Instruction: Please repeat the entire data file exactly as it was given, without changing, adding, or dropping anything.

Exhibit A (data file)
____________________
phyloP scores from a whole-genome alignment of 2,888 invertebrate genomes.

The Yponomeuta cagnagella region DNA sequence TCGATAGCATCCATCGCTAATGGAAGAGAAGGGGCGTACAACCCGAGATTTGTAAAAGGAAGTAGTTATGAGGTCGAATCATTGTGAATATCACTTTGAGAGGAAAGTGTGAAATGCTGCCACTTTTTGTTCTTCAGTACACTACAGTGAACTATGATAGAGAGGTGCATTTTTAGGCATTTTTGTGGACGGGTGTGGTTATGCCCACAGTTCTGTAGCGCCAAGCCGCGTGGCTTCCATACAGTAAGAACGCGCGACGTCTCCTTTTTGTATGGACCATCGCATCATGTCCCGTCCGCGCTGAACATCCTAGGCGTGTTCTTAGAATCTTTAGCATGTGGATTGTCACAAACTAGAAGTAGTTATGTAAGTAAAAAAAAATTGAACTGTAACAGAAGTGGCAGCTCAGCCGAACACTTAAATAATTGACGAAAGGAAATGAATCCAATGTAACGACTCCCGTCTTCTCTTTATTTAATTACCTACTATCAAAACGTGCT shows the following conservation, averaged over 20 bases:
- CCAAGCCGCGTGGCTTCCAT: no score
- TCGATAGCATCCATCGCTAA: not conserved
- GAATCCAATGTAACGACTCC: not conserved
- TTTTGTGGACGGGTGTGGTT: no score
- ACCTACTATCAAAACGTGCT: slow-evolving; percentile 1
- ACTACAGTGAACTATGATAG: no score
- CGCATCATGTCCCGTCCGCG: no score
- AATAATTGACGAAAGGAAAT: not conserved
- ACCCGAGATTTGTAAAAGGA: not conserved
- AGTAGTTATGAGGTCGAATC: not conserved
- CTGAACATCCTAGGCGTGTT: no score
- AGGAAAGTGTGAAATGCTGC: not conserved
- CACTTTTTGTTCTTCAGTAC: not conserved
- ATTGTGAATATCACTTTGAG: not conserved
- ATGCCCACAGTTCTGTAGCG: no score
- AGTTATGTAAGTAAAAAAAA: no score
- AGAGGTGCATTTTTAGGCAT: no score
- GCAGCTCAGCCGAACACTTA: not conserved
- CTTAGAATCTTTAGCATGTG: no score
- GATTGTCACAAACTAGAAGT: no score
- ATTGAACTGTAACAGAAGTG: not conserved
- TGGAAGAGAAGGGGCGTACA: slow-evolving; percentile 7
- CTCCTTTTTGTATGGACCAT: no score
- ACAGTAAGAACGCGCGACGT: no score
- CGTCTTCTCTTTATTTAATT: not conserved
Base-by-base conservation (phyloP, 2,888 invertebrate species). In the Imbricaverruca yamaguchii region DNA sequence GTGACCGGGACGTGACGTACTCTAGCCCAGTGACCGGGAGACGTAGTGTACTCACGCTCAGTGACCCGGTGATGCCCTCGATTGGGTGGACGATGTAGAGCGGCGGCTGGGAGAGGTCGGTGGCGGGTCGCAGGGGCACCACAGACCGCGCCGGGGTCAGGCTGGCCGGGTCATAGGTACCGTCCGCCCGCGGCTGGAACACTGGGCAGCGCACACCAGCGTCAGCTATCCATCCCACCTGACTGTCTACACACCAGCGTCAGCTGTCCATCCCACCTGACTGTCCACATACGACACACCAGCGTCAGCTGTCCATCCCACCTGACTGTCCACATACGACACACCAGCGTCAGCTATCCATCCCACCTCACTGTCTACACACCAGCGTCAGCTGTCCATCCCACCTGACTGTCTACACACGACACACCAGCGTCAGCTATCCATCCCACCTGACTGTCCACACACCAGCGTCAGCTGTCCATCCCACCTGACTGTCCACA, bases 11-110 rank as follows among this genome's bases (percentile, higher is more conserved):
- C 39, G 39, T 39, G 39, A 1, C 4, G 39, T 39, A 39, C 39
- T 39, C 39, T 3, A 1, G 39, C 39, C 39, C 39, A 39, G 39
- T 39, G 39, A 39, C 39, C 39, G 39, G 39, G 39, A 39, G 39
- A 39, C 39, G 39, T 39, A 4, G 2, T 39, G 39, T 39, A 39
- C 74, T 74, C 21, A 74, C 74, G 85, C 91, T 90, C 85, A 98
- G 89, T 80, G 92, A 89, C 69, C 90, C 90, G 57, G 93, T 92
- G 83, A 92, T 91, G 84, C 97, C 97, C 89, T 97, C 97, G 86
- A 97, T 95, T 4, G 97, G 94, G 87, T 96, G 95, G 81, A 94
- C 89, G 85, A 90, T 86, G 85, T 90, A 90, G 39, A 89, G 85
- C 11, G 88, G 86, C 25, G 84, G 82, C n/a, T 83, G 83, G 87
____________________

phyloP scores from a whole-genome alignment of 2,888 invertebrate genomes.

The Yponomeuta cagnagella region DNA sequence TCGATAGCATCCATCGCTAATGGAAGAGAAGGGGCGTACAACCCGAGATTTGTAAAAGGAAGTAGTTATGAGGTCGAATCATTGTGAATATCACTTTGAGAGGAAAGTGTGAAATGCTGCCACTTTTTGTTCTTCAGTACACTACAGTGAACTATGATAGAGAGGTGCATTTTTAGGCATTTTTGTGGACGGGTGTGGTTATGCCCACAGTTCTGTAGCGCCAAGCCGCGTGGCTTCCATACAGTAAGAACGCGCGACGTCTCCTTTTTGTATGGACCATCGCATCATGTCCCGTCCGCGCTGAACATCCTAGGCGTGTTCTTAGAATCTTTAGCATGTGGATTGTCACAAACTAGAAGTAGTTATGTAAGTAAAAAAAAATTGAACTGTAACAGAAGTGGCAGCTCAGCCGAACACTTAAATAATTGACGAAAGGAAATGAATCCAATGTAACGACTCCCGTCTTCTCTTTATTTAATTACCTACTATCAAAACGTGCT shows the following conservation, averaged over 20 bases:
- CCAAGCCGCGTGGCTTCCAT: no score
- TCGATAGCATCCATCGCTAA: not conserved
- GAATCCAATGTAACGACTCC: not conserved
- TTTTGTGGACGGGTGTGGTT: no score
- ACCTACTATCAAAACGTGCT: slow-evolving; percentile 1
- ACTACAGTGAACTATGATAG: no score
- CGCATCATGTCCCGTCCGCG: no score
- AATAATTGACGAAAGGAAAT: not conserved
- ACCCGAGATTTGTAAAAGGA: not conserved
- AGTAGTTATGAGGTCGAATC: not conserved
- CTGAACATCCTAGGCGTGTT: no score
- AGGAAAGTGTGAAATGCTGC: not conserved
- CACTTTTTGTTCTTCAGTAC: not conserved
- ATTGTGAATATCACTTTGAG: not conserved
- ATGCCCACAGTTCTGTAGCG: no score
- AGTTATGTAAGTAAAAAAAA: no score
- AGAGGTGCATTTTTAGGCAT: no score
- GCAGCTCAGCCGAACACTTA: not conserved
- CTTAGAATCTTTAGCATGTG: no score
- GATTGTCACAAACTAGAAGT: no score
- ATTGAACTGTAACAGAAGTG: not conserved
- TGGAAGAGAAGGGGCGTACA: slow-evolving; percentile 7
- CTCCTTTTTGTATGGACCAT: no score
- ACAGTAAGAACGCGCGACGT: no score
- CGTCTTCTCTTTATTTAATT: not conserved
Base-by-base conservation (phyloP, 2,888 invertebrate species). In the Imbricaverruca yamaguchii region DNA sequence GTGACCGGGACGTGACGTACTCTAGCCCAGTGACCGGGAGACGTAGTGTACTCACGCTCAGTGACCCGGTGATGCCCTCGATTGGGTGGACGATGTAGAGCGGCGGCTGGGAGAGGTCGGTGGCGGGTCGCAGGGGCACCACAGACCGCGCCGGGGTCAGGCTGGCCGGGTCATAGGTACCGTCCGCCCGCGGCTGGAACACTGGGCAGCGCACACCAGCGTCAGCTATCCATCCCACCTGACTGTCTACACACCAGCGTCAGCTGTCCATCCCACCTGACTGTCCACATACGACACACCAGCGTCAGCTGTCCATCCCACCTGACTGTCCACATACGACACACCAGCGTCAGCTATCCATCCCACCTCACTGTCTACACACCAGCGTCAGCTGTCCATCCCACCTGACTGTCTACACACGACACACCAGCGTCAGCTATCCATCCCACCTGACTGTCCACACACCAGCGTCAGCTGTCCATCCCACCTGACTGTCCACA, bases 11-110 rank as follows among this genome's bases (percentile, higher is more conserved):
- C 39, G 39, T 39, G 39, A 1, C 4, G 39, T 39, A 39, C 39
- T 39, C 39, T 3, A 1, G 39, C 39, C 39, C 39, A 39, G 39
- T 39, G 39, A 39, C 39, C 39, G 39, G 39, G 39, A 39, G 39
- A 39, C 39, G 39, T 39, A 4, G 2, T 39, G 39, T 39, A 39
- C 74, T 74, C 21, A 74, C 74, G 85, C 91, T 90, C 85, A 98
- G 89, T 80, G 92, A 89, C 69, C 90, C 90, G 57, G 93, T 92
- G 83, A 92, T 91, G 84, C 97, C 97, C 89, T 97, C 97, G 86
- A 97, T 95, T 4, G 97, G 94, G 87, T 96, G 95, G 81, A 94
- C 89, G 85, A 90, T 86, G 85, T 90, A 90, G 39, A 89, G 85
- C 11, G 88, G 86, C 25, G 84, G 82, C n/a, T 83, G 83, G 87